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Random Chats > When does it become not believable?

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message 1: by Nathan (new)

Nathan Goodman (nathanagoodman) | 1 comments How far is too far?
What examples can you give in which an author went too far and the story lost believability? Where should an author draw the line?

message 2: by Feliks, Moderator (last edited Aug 05, 2015 10:17AM) (new)

Feliks (dzerzhinsky) | 1098 comments Mod
Clive Cussler, his 6th 'Dirk Pitt' adventure..'Night Probe!'

Starts off with a cool type of stealth sub we've never seen before..stumbles over a forgotten wreck..seems like a great story...but then he brings in this political conflict between USA and GB, which necessitates the "coming-out-of-retirement of a former British operative" whom we can only assume (from Cussler's deliberate clues) is...'James Bond'.

Brzzaaaap! Gong! Get the hook and drag him off the stage. James Bond is a fictional character, Cussler--and you know it--cheater! Don't try to hand us this malarkey. Dirk Pitt doesn't need to meet James Bond.

Not that the earlier Pitt books were sober, serious, matter-of-fact works either; but somehow they never sunk this low.

(ha! get it? 'Sunk' ..this low?)

message 3: by Michel (last edited Aug 05, 2015 11:09AM) (new)

Michel Poulin | 196 comments I unfortunately can't remember the title or author of the book I allude to (I basically threw it away in frustration and anger after reading it), but one 'spy thriller novel' had an intelligence agency's special group with a head of security...that was in a wheelchair and still insisted on going in the field and was even burning to initiate a fight with a bunch of hardcore neo-nazis. When you have such a hot-tempered, foolish head of security, then your agency is in trouble. Also, the bad guys in the book seemingly were obsessed with groping/sexually assaulting every female opponent they shot or captured. Apart from being unprofessional on the part of those enemy 'agents' (they are supposed to think first about the mission), this is for me the mark of an author with a rather immature view of things and who goes for cheap sexual thrills.

message 4: by Feliks, Moderator (new)

Feliks (dzerzhinsky) | 1098 comments Mod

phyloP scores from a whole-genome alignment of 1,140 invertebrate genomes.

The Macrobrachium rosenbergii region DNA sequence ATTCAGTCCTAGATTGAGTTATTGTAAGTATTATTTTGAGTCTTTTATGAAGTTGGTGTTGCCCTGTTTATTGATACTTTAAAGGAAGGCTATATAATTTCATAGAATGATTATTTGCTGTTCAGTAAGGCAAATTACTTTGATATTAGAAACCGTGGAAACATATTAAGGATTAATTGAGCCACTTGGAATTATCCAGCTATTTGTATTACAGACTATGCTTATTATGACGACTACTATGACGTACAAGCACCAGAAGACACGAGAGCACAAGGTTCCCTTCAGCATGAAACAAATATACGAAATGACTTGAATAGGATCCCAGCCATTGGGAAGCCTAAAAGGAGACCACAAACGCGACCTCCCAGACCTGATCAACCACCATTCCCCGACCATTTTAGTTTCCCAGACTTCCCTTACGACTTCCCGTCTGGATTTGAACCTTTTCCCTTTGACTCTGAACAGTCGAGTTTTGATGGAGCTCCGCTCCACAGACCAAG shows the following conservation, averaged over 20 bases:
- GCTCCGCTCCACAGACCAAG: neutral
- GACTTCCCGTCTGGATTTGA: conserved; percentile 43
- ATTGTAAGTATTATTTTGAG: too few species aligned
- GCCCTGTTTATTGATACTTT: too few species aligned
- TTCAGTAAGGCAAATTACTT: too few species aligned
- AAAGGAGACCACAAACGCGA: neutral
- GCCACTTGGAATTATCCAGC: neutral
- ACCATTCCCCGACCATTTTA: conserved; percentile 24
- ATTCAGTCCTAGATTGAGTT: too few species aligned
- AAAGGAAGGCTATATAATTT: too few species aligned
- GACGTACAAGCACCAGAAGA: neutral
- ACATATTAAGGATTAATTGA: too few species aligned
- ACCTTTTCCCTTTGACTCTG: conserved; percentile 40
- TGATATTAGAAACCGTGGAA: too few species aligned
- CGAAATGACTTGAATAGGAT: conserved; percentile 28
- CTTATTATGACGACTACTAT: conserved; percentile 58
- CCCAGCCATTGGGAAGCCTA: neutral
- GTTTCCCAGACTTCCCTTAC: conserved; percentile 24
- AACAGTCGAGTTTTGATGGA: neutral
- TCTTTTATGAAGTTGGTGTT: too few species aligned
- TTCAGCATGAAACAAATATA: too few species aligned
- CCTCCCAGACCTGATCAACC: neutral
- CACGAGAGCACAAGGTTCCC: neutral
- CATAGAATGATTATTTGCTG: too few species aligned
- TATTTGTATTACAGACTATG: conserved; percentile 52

ha! ha!

message 5: by Martyn (new)

Martyn Halm (amsterdamassassinseries) | 23 comments I read a book where the professional killer has emotional flashbacks to a gruesome electrocution by throwing a battery-operated transistor radio into the target's bath. The death of the target is horrifying: “Crackles and screams, churning mix of water and blood and effluent, like a shark’s attack” and the victim dies with a rictus of agony and a hand clawing the air.

Yeah, right.

message 6: by Samuel (new)

Samuel  | 647 comments How convenient. I have a thread on my own group similar to this.

But anyway, for my contribution to this thread, there's this author Ben Coes. His third book had a scene set in a seaside hotel in Odessa. The main character gets rumbled by a surveillance team sent by Iran's VEVAK/MOIS who decide to take a shot at him. At one point in the gunfight, the main character flees through a pool view hotel room, gets onto the balcony and then jumps, spins around in mid-air as he's falling into the pool, fires and nails one of the hostiles through the base of the chin with pinpoint accuracy seconds before he hits the water. And he's still able to function after a fall which would have broken his spine or at the very least strained it to breaking point.

message 7: by Samuel (new)

Samuel  | 647 comments Samuel wrote: "How convenient. I have a thread on my own group similar to this.

But anyway, for my contribution to this thre..."

Another one from the same series. In the first book, the main antagonist is trying to finish up some last minute business while using his Mercedes Benz S600 to try put some distance between him and the main protagonist who is trying to shoot him. At one point, the antagonist gets stopped at a road block. He decides to neutralize the threat. In a over the top manner. Pulling down the seats and getting into the boot, he retrieves TWO Heckler and Koch UMP submachine guns and when his driver pops the trunk, dual-wields them. Anyone who is familiar with the UMP in question would know that to do something like that would require inhuman upper body strength and supernatural aiming abilities.

message 8: by Feliks, Moderator (new)

Feliks (dzerzhinsky) | 1098 comments Mod
Samuel wrote: "How convenient. I have a thread on my own group similar to this..."

It's on our boy Nathan there. The OP. He could have been inspired with the thread idea if he's 'double registered' in your group as well as mine...

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